Poetics and Politics: A Marxist Analysis of Ayoola’s Meditations

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By Adesina Idris (Max), BSc. Political Science

John F. Kennedy has summarized the significance of poetry in the human society when he said: “when power leads man toward arrogance, poetry reminds him of his limitations. When power narrows the area of man’s concern, poetry reminds him of the richness and diversity of existence. When power corrupts, poetry cleanses”. This assertion could not have been more right if we are to consider the growing influence of poetry around the world today.

Poetry is a language that is spoken virtually by every person who has eyesto read and ears to hear. It is like a mirror through which humans reflect their minds. Poetry invokes rhythm, tone and other poetic instruments to express feelings and emotions that no other words can perfectly convey. A good poem must be able to liberate people from the constraints of thought and sight. It should be able to make one see and feel beyond the barricades of human conception. Poetry serves as an inspiration for man to keep his hope alive even when his socio-political and economic environment is not enabling.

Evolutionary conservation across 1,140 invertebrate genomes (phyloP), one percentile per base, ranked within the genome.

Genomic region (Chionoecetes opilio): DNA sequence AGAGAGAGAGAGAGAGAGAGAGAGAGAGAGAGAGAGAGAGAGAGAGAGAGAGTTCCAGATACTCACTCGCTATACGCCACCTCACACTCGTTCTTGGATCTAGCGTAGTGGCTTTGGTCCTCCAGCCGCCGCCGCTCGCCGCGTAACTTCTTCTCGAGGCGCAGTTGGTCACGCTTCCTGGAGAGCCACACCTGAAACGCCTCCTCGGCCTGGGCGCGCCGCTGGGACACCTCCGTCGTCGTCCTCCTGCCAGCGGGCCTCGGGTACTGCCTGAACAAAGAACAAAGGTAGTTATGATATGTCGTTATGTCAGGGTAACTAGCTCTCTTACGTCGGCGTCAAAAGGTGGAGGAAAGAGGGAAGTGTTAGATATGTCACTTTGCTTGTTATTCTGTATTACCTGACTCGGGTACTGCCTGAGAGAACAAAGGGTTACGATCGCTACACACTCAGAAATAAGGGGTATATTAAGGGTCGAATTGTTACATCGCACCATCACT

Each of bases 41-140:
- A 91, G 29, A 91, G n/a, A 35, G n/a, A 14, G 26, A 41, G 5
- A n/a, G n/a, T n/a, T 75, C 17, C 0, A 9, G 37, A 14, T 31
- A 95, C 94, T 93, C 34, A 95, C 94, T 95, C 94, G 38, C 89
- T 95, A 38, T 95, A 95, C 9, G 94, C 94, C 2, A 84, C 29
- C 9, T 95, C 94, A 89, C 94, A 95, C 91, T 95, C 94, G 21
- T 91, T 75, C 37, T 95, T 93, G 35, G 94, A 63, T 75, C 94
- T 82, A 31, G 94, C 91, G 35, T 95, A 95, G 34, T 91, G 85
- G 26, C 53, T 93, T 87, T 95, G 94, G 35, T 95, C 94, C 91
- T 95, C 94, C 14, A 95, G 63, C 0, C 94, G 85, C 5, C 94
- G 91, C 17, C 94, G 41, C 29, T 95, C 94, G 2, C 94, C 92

Poetry has been viewed and understood by people vis-a-vis their perceptions of the concept. To some, poetry is a means to an end. Poetry serves as an avenue through which poets enrich their names, fames and pockets. To others, poetry is a tool for social engineering. These people see poetry as a way of promoting socialsanity and order. Most satirical poems fall in this category.

One of the poetic inventions that will raise your social and political consciousness is the Goodness Olarewaju Ayoola’s Meditations. The poet has successfully shed light on the socio-political configuration of his immediate environment. He has made Africa, particularly, his object of attention. Meditations draws its readers to the scene of power-politics and the position of the citizens in the various political systems in the continent. With the book, you do not have to be an African to know Africa.

Therefore, a proper digestion of Meditations will tell the reader that the book makes a particular call. It inspires the reader into taking a particular action or the other–change. To a political scientist this change can be better exemplified with the Marxist theory.